Q: What would actually happen if any significant proportion of the population suddenly took it into their head to reduce their environmental impact? A: The economy would collapse.
If you look at the recent recession, it is striking how much damage was done by relatively small changes in GDP. Of the highly developed nations, the UK (among the OECD countries, a middling performer) was so badly hit that it has experienced a loss of a little over 2.5% since the end of 2007. What? 2.5% in two years? A bit over 1% a year? What’s the big deal? Yes, I know, losing 1/80th of my income would not be a good thing in a year, but how can this be enough to do so much damage to an economy?
So what would happen if, say, 20% of the population managed to knock 50% off their environmental impact? Surely that would be an excellent start. Well, from an environmental point of view, perhaps. But if that translated into a 10% fall in consumer spending, where would that leave the economy? Consumer spending represents about 56% of German GDP, 58% of Japan’s GDP, 64% of the UK’s and 72% of the US’s (here). So a 50% fall in spending by 20% of all individuals would cut these economies by somewhere between 5.6% and 7.2% of GDP. In other words, even such a small change by a small minority would reek more economic havoc than the current recession!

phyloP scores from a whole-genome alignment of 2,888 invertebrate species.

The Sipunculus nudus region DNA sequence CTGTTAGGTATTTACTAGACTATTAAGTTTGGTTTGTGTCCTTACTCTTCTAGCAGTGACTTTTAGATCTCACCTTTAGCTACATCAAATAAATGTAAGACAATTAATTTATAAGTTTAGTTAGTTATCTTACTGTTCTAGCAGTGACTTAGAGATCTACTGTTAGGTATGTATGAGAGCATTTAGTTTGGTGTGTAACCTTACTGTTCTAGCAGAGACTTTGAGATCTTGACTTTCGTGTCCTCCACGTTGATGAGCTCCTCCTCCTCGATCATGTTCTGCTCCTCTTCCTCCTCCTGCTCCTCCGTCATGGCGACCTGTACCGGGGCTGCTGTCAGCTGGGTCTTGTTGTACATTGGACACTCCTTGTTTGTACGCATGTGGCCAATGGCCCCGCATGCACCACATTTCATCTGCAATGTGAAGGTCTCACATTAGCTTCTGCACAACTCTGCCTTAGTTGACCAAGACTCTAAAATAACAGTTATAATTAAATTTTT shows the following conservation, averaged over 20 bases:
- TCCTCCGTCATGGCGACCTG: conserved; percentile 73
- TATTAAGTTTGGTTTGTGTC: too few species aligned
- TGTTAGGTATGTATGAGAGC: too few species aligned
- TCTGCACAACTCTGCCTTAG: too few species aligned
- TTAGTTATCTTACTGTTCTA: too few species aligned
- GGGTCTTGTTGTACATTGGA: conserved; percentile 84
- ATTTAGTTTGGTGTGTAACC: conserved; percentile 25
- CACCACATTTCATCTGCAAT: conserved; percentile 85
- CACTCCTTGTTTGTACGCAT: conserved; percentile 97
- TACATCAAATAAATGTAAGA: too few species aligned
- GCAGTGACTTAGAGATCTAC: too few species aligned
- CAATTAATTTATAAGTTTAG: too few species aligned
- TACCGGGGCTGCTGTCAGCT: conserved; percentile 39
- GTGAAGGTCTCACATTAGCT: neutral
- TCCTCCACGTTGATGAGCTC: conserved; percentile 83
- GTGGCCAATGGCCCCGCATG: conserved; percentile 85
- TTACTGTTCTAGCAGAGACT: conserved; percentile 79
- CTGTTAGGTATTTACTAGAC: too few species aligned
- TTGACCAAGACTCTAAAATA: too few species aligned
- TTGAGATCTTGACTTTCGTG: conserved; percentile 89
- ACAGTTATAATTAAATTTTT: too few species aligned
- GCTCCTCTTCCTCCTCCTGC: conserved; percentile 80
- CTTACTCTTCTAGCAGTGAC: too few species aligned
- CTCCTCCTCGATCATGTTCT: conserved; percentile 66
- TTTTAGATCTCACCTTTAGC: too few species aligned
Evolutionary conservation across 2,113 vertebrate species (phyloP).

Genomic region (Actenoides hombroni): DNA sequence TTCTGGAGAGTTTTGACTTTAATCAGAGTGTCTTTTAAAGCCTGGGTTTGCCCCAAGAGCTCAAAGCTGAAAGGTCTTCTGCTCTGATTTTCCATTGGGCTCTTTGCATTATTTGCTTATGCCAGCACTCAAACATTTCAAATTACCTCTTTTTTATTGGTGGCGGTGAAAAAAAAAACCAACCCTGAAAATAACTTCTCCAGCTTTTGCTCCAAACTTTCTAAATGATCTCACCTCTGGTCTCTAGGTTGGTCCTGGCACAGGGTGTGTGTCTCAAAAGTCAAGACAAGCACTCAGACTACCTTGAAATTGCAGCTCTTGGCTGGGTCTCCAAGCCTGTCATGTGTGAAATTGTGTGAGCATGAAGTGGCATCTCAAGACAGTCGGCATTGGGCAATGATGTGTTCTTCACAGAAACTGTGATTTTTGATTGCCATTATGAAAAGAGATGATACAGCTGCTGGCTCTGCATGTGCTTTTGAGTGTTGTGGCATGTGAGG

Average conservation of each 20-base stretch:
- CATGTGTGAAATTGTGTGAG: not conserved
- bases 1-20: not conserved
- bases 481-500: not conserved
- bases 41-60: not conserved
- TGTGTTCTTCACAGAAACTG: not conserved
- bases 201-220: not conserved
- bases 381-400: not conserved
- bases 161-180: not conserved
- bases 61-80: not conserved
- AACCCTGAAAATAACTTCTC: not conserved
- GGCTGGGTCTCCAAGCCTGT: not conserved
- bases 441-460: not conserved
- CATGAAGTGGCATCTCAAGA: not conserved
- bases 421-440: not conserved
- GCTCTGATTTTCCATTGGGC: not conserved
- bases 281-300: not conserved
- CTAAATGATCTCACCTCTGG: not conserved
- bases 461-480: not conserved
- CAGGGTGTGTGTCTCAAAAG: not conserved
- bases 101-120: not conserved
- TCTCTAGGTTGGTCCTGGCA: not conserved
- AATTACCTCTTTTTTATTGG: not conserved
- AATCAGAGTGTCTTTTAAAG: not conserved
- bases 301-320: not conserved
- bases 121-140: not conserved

So, we all get the environmental bug, and the economy folds. And with it go (as the current recession has also shown) investment in green technology and solutions of all kinds. Not everything, but far too much to support the real greening of industry. On the contrary, investors would be heading for the safe, short-term returns. And governments everywhere would be trying to compensate for the shortfall with new spending – and so shoring up the very economic activity those who had cut their impact had hoped to eliminate.
This isn’t a criticism of taking action, of course. But it is the old revision-versus-revolution problem. If you want only that the system work a bit more benignly, you need only revise the system so that it loses its more unpleasant foibles. But if the problem you are worried about is inherent in the system itself, revision isn’t the answer. The only way to fix systematic problems is to change the system in systematic ways.
That in turn is a political issue. Our politicians are of course firmly committed to growth, but that is not an irreversible condition. But two things are fundamental.
- We must develop a credible explanation of this most fatal link between economy and environment, and make it as central a plank of future political discourse and policy-making as growth and consumerism have been since the 1970s.
- We must define a programme for migrating our existing economy to a sustainable form. This cannot wait for ‘the market’ or the actions of private corporations, whose interests will never be to change themselves while there is still money to be made. Governments and local organisations must start to plan the elimination of environmentally destructive economic activity, undo the vicious circle of capital expansion that drives consumerism, obsession economic growth and the disregard of the poor and weak.